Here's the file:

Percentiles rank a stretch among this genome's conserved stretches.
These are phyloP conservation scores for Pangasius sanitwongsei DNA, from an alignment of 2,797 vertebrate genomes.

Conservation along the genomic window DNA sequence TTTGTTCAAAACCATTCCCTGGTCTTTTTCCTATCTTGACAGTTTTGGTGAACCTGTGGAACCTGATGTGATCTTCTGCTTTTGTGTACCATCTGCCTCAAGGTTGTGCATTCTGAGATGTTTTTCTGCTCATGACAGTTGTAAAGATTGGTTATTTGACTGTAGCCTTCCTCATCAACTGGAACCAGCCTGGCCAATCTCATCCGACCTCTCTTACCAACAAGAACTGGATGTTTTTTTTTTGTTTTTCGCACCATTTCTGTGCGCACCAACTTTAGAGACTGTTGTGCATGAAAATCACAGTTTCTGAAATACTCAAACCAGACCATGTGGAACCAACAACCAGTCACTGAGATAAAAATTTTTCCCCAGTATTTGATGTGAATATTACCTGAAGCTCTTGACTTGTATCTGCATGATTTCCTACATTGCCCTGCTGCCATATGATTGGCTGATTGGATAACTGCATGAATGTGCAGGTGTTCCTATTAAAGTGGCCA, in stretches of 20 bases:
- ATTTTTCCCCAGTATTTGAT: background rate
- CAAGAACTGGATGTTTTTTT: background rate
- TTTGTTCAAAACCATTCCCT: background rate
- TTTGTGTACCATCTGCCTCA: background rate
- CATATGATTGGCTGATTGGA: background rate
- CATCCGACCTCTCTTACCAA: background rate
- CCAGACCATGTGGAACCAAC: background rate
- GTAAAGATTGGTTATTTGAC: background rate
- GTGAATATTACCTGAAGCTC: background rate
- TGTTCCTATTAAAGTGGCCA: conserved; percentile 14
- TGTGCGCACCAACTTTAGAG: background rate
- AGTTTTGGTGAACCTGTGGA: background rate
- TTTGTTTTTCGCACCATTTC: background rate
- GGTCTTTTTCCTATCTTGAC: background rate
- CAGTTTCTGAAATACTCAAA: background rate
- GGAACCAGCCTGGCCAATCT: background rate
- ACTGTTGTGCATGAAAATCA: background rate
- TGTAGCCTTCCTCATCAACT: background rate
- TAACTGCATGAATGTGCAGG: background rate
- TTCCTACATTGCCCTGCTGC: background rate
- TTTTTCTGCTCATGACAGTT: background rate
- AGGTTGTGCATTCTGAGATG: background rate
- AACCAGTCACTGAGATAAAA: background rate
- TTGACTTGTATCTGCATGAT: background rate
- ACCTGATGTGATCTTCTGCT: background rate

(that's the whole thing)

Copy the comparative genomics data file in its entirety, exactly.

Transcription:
Percentiles rank a stretch among this genome's conserved stretches.
These are phyloP conservation scores for Pangasius sanitwongsei DNA, from an alignment of 2,797 vertebrate genomes.

Conservation along the genomic window DNA sequence TTTGTTCAAAACCATTCCCTGGTCTTTTTCCTATCTTGACAGTTTTGGTGAACCTGTGGAACCTGATGTGATCTTCTGCTTTTGTGTACCATCTGCCTCAAGGTTGTGCATTCTGAGATGTTTTTCTGCTCATGACAGTTGTAAAGATTGGTTATTTGACTGTAGCCTTCCTCATCAACTGGAACCAGCCTGGCCAATCTCATCCGACCTCTCTTACCAACAAGAACTGGATGTTTTTTTTTTGTTTTTCGCACCATTTCTGTGCGCACCAACTTTAGAGACTGTTGTGCATGAAAATCACAGTTTCTGAAATACTCAAACCAGACCATGTGGAACCAACAACCAGTCACTGAGATAAAAATTTTTCCCCAGTATTTGATGTGAATATTACCTGAAGCTCTTGACTTGTATCTGCATGATTTCCTACATTGCCCTGCTGCCATATGATTGGCTGATTGGATAACTGCATGAATGTGCAGGTGTTCCTATTAAAGTGGCCA, in stretches of 20 bases:
- ATTTTTCCCCAGTATTTGAT: background rate
- CAAGAACTGGATGTTTTTTT: background rate
- TTTGTTCAAAACCATTCCCT: background rate
- TTTGTGTACCATCTGCCTCA: background rate
- CATATGATTGGCTGATTGGA: background rate
- CATCCGACCTCTCTTACCAA: background rate
- CCAGACCATGTGGAACCAAC: background rate
- GTAAAGATTGGTTATTTGAC: background rate
- GTGAATATTACCTGAAGCTC: background rate
- TGTTCCTATTAAAGTGGCCA: conserved; percentile 14
- TGTGCGCACCAACTTTAGAG: background rate
- AGTTTTGGTGAACCTGTGGA: background rate
- TTTGTTTTTCGCACCATTTC: background rate
- GGTCTTTTTCCTATCTTGAC: background rate
- CAGTTTCTGAAATACTCAAA: background rate
- GGAACCAGCCTGGCCAATCT: background rate
- ACTGTTGTGCATGAAAATCA: background rate
- TGTAGCCTTCCTCATCAACT: background rate
- TAACTGCATGAATGTGCAGG: background rate
- TTCCTACATTGCCCTGCTGC: background rate
- TTTTTCTGCTCATGACAGTT: background rate
- AGGTTGTGCATTCTGAGATG: background rate
- AACCAGTCACTGAGATAAAA: background rate
- TTGACTTGTATCTGCATGAT: background rate
- ACCTGATGTGATCTTCTGCT: background rate